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Report: NCAA Bent March Madness COVID-19 Testing Rules

March 17, 2021
 
 

The National Collegiate Athletic Association allowed Iona College’s men’s basketball team to sidestep written coronavirus testing protocols for players, coaches and other members of team travel parties arriving in Indianapolis for the Division I men’s March Madness tournament, The New York Times reported.

The protocols require teams competing in the Division I men’s and women’s basketball championship to quarantine upon arrival to the tournament site “until two consecutive tests on separate days are confirmed negative” and wait to hold practices until those results are in. However, Iona’s team arrived in the early-morning hours of March 14, were tested once upon arrival and performed the second tests during the afternoon on the same day, the Times reported. They were able to practice the same day they arrived.

The NCAA said in a statement to the Times Monday that it would allow teams arriving at their hotels late at night to leave quarantine after two negative COVID-19 tests, administered at least 12 hours apart. Players and other members of team travel parties for both the men’s and women’s tournaments were also required to have negative COVID-19 tests for seven straight days before traveling to Indianapolis or Texas, where the women’s events will be held, according to the published NCAA protocols.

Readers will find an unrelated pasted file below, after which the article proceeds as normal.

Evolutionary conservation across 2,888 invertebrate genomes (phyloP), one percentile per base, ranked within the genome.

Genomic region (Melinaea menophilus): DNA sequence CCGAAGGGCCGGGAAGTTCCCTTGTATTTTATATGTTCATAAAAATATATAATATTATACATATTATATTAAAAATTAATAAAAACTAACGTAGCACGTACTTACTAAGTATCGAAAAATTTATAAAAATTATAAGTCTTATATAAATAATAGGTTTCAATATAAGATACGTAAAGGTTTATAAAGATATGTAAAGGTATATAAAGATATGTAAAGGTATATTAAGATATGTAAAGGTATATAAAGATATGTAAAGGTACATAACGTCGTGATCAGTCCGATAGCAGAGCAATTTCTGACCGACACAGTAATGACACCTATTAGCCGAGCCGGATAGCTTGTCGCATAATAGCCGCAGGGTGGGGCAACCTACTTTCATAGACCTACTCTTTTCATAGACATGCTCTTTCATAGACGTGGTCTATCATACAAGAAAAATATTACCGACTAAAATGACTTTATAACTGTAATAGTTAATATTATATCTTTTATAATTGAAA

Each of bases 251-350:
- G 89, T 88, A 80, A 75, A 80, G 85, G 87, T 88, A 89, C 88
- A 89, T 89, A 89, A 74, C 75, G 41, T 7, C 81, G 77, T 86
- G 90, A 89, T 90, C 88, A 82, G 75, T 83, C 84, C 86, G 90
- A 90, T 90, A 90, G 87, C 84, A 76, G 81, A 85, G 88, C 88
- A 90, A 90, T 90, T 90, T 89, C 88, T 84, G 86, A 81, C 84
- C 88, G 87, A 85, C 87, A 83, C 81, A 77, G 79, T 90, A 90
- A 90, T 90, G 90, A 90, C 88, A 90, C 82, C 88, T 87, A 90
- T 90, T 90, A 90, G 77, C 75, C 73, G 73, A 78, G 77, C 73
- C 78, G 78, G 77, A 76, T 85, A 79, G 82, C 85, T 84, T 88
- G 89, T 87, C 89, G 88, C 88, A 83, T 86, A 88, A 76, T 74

The association did not tell the Times when it changed the policy to a 12-hour minimum or why the published protocols do not include the minimum, the Times report said. During a media briefing Tuesday morning, Dan Gavitt, NCAA senior vice president of basketball, reiterated the 12-hour minimum.

Later on Tuesday, the NCAA announced there were five positive COVID-19 tests out of the 2,300 tests performed on people taking part in the tournament, which could include events and venue staff, referees, NCAA staff members, or the teams themselves. Six referees were pulled from the men’s tournament due to one person’s positive test result and five people determined to have close contact with them, according to an association press release.

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